News, Politics

President Buhari Thumbs Nose Third Term

Nigerian President, Muhammadu Buhari.

In wake of the regional bloc initiative to bar an incumbent from seeking unconstitutional third term, the Nigerian President, Muhammadu Buhari, has made it clear that leaders should be limited in how many terms they can run.

“As I approach the end of my second and final four-year term, I am reminded of how much has changed in Nigeria, in Africa, and in the world, and yet how some challenges remain,” Buhari told UN General Assembly in a memorable speech delivered on September 21, 2022.

The Parliament of the Economic Community of West African States (ECOWAS) is exploring ways to introduce bill barring an incumbent from by-passing term limits. Senegal, Côte d’Ivoire and Togo are dragging their feet to endorse the project, raising eyebrows in many quarters.

Likening democracy as an “idea that crosses time and borders,” President Buhari did acknowledge its limitations.

“The wheels of democracy turn slowly. It can demand compromises that dilute decisions,” he added while deploring that “sometimes, it bends too much to special interests that exercise influence, not always for the general good, in a manner disproportionate to their numbers.”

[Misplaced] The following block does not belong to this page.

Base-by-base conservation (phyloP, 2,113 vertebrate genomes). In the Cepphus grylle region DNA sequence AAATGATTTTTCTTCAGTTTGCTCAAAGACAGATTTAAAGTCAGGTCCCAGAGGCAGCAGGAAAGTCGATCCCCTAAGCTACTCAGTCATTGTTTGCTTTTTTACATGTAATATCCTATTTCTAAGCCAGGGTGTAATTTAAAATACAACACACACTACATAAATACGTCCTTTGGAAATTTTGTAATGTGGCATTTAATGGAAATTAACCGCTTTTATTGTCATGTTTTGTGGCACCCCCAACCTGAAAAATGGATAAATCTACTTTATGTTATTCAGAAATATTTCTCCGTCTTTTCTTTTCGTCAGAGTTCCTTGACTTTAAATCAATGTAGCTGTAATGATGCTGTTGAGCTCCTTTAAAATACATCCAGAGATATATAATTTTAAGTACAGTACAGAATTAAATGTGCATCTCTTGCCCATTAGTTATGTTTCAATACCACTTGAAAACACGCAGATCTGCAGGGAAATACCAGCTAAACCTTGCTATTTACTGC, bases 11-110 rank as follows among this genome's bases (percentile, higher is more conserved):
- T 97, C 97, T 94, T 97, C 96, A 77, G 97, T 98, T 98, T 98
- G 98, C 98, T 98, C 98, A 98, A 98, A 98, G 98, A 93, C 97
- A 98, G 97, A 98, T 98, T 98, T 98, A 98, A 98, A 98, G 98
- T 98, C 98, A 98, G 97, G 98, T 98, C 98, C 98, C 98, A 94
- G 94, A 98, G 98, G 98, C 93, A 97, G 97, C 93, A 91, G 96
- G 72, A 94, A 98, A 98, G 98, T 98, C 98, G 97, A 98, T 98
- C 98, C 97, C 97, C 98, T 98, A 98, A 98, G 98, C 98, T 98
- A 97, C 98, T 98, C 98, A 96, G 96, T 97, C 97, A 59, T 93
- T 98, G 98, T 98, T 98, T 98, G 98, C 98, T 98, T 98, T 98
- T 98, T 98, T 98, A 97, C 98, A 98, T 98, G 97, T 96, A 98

He seized the opportunity to remind the gathering of the leadership role his country continue to play at sub-regional level.

“In Nigeria, not only have we worked to strengthen our democracy, but we have supported it and promoted the rule of law in our sub-region,” he remarked.

In The Gambia, he went on, we helped guarantee the first democratic transition since independence. He then cited the case of Guinea Bissau where the regional super power “stood by the democratically-elected government when it faced mutiny.”

Similar stance was taken by Nigeria, following the sudden death of Chadian President, the late Idriss Début Itno.

“We believe in the sanctity of constitutional term limits and we have steadfastly adhered to it in Nigeria,” he emphasized. “We have seen the corrosive impact on values when leaders elsewhere seek to change the rules to stay on in power.

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